Children: What to Expect

 

 

Brain injury symptoms in children and teens are similar to those experienced by adults, but the functional impact can be very different. Children are not small adults; the brain of a child is still developing.

make a difference
At one time it was thought that brain injury did not affect children as much as adults because they were young and resilient and could “bounce back.” While the young and resilient part is true, a child’s brain continues to develop until the early/mid-twenties, so some problems are not immediately apparent.  As they age and grow into becoming an adult, children often face issues their uninjured siblings and friends don’t.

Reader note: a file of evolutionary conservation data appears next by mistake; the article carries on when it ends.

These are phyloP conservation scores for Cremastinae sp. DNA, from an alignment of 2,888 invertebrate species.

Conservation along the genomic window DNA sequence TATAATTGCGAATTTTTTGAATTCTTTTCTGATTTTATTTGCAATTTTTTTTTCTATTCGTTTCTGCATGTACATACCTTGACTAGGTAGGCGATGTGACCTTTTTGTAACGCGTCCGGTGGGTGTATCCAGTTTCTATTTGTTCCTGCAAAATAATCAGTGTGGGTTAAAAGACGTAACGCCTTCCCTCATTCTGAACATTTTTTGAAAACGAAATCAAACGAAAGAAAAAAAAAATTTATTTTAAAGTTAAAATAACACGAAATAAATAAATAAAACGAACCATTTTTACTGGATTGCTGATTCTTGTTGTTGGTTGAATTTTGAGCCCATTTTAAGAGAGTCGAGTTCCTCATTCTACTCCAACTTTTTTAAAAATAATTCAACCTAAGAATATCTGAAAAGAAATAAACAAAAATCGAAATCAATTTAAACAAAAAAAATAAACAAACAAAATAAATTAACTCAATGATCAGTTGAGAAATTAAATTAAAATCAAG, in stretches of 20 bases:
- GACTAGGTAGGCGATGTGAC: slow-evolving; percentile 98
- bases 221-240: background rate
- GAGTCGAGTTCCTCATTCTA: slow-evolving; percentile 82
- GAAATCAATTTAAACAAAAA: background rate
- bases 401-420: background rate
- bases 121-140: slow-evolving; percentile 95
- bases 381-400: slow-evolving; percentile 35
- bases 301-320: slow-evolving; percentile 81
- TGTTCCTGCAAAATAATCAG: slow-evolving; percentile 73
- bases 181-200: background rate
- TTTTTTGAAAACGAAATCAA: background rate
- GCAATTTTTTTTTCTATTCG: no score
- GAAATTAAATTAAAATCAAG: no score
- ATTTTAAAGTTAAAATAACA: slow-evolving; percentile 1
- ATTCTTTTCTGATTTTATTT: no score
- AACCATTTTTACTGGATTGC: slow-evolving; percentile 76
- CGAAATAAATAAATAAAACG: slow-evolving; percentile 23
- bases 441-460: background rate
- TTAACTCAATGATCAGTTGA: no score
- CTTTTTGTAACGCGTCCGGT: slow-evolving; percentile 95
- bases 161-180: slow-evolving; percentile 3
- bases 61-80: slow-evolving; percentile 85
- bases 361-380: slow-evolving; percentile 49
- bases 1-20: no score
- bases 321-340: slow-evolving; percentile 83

Quick Guides

Our Quick Guides are short, simple introductions to specific topics about brain injury.

Educator's Guide

A guide developed for school personnel.

Read More

Medicaid Waivers

Public support programs for individuals with a disability.

Read More

Navigating Transition out of High School

Information about transitioning out of high school.

Read More

Resource Request Form

Need more information? Let us help.  Complete the Resource Request form or call 1-800-444-6443.